Marsh report underscores importance of mitigating employee-related risks

Marsh report underscores importance of mitigating employee-related risks

According to a new report from Marsh, a leading insurance broker and risk advisor and a business of Marsh McLennan, organisations in the Kingdom of Saudi Arabia face a range of employee-related risks – from technology disruption to workforce practices, governance and sustainability – which could, if left unaddressed, have a dramatic impact on their future success. 

The global report, People Risk 2024, draws on the views of 4,575 human resources (HR) and risk professionals – including more than 100 participants from the Kingdom – and ranks risks by likelihood and severity across five key pillars: technological change and disruption, talent leadership and workforce practices; health, wellbeing and safety; governance, compliance and financial; environment, sustainability and protection.

According to the research, the mismanagement of AI ranked as the key concern among KSA respondents with 39% worried about employees’ over-reliance and complete trust in AI-generated content without proper verification, along with a concern about the erosion of human interaction and personalisation in customer service and employee interactions (35%).

Respondents from Saudi Arabia broadly appear to exhibit a higher level of concern regarding people risks than their global counterparts and view the HR and risk functions within their organisation as important in tackling the risks. Risks that ranked higher in terms of severity and likelihood to happen included natural disasters and extreme weather, inadequate personal catastrophe cover and suboptimal HR technology. Weak employee benefits administration, poor management of benefit exposure and disparities in executive/workers rewards were also ranked among major risks.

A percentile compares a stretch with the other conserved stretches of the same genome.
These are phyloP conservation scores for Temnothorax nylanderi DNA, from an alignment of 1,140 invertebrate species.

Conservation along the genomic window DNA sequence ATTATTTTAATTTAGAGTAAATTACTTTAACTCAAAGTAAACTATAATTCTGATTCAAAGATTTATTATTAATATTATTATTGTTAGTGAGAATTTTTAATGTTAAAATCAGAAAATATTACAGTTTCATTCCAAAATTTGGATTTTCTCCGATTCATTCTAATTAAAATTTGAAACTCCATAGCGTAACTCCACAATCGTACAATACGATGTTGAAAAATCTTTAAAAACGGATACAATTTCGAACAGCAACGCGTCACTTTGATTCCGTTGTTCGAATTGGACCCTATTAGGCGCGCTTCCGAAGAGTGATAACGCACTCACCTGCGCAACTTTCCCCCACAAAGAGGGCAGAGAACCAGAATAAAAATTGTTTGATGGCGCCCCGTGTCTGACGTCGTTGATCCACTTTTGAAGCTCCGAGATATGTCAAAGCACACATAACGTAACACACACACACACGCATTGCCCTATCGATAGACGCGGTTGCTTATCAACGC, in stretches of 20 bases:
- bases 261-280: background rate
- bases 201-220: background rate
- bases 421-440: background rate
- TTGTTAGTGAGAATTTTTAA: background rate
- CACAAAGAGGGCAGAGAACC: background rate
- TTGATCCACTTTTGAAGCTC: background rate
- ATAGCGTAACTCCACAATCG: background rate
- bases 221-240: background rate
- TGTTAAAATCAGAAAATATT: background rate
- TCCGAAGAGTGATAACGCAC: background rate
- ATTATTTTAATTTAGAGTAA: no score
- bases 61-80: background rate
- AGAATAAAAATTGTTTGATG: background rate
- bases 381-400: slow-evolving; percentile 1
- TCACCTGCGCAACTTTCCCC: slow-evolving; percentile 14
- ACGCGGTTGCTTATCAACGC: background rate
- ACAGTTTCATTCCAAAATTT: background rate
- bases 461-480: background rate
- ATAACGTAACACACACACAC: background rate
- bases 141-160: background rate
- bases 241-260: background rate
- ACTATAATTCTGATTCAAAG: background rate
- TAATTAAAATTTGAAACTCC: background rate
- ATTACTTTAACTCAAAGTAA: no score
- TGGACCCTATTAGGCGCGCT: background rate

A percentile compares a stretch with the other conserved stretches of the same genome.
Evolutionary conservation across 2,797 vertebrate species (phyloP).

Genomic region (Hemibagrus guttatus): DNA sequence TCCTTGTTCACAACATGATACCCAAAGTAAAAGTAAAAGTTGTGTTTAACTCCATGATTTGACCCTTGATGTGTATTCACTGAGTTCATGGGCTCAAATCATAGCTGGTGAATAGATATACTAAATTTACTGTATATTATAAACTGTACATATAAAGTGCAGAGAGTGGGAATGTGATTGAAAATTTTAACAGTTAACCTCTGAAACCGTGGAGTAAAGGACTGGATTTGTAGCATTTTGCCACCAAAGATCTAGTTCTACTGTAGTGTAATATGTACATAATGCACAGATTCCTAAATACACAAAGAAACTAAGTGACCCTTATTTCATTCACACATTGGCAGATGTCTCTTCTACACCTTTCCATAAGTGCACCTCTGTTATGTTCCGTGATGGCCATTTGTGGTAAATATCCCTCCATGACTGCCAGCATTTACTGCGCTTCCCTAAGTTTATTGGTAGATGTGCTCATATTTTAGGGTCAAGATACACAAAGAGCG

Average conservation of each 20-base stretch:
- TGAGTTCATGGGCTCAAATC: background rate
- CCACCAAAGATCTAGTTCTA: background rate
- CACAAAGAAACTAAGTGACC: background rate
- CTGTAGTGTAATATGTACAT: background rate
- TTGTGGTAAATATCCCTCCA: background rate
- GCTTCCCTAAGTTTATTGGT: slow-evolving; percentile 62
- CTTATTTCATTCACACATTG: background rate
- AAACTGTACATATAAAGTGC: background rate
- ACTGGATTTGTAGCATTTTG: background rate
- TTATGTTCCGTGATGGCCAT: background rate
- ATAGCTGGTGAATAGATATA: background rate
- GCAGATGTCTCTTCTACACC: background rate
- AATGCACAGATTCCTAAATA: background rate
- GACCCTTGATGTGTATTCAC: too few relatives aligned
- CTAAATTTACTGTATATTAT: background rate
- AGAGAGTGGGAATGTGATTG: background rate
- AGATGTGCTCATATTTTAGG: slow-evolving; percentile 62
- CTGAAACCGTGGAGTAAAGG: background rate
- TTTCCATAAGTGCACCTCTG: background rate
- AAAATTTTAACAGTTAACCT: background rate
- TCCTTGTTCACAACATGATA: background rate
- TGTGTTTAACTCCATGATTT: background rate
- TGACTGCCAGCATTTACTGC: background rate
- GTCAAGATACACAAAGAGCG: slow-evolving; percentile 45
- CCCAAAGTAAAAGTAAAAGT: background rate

Bassam Al Bader, CEO of Marsh McLennan, Saudi Arabia, said: “Organisations in the Kingdom of Saudi Arabia recognise they have a role to play in the comprehensive strategic framework to reduce the Kingdom’s dependence on oil, diversify its economy and develop a wider range of services for the community. However, achieving these ambitious targets requires companies to develop new approaches to managing the people-related risks within their operations. The People Risk 2024 report demonstrates that employees are willing to deploy innovative technology and implement new approaches in support of the remarkable changes taking place in the Kingdom. However, it also suggests there is a clear need for greater support within organisations to enable them to do that effectively.”

Mahmoud Ghazi, Chief Executive Officer, Mercer Middle East, added: “The report findings demonstrates that Saudi organisations are performing well compared to their global peers in some areas. We can see that 75% of respondents in the Kingdom assert that their HR function effectively manages risk associated with workforce issues, and 99% say that HR and Risk functions in their organisations are collaborating to mitigate people risks. This demonstrates the significant progress that has been made in recent years.”

To address AI people issues, Marsh recommends that organisations should collaborate with leaders across their organisation to understand the advantages and risks of AI, evaluate uninsured scenarios, encourage safe adoption and build a digital-first people strategy.

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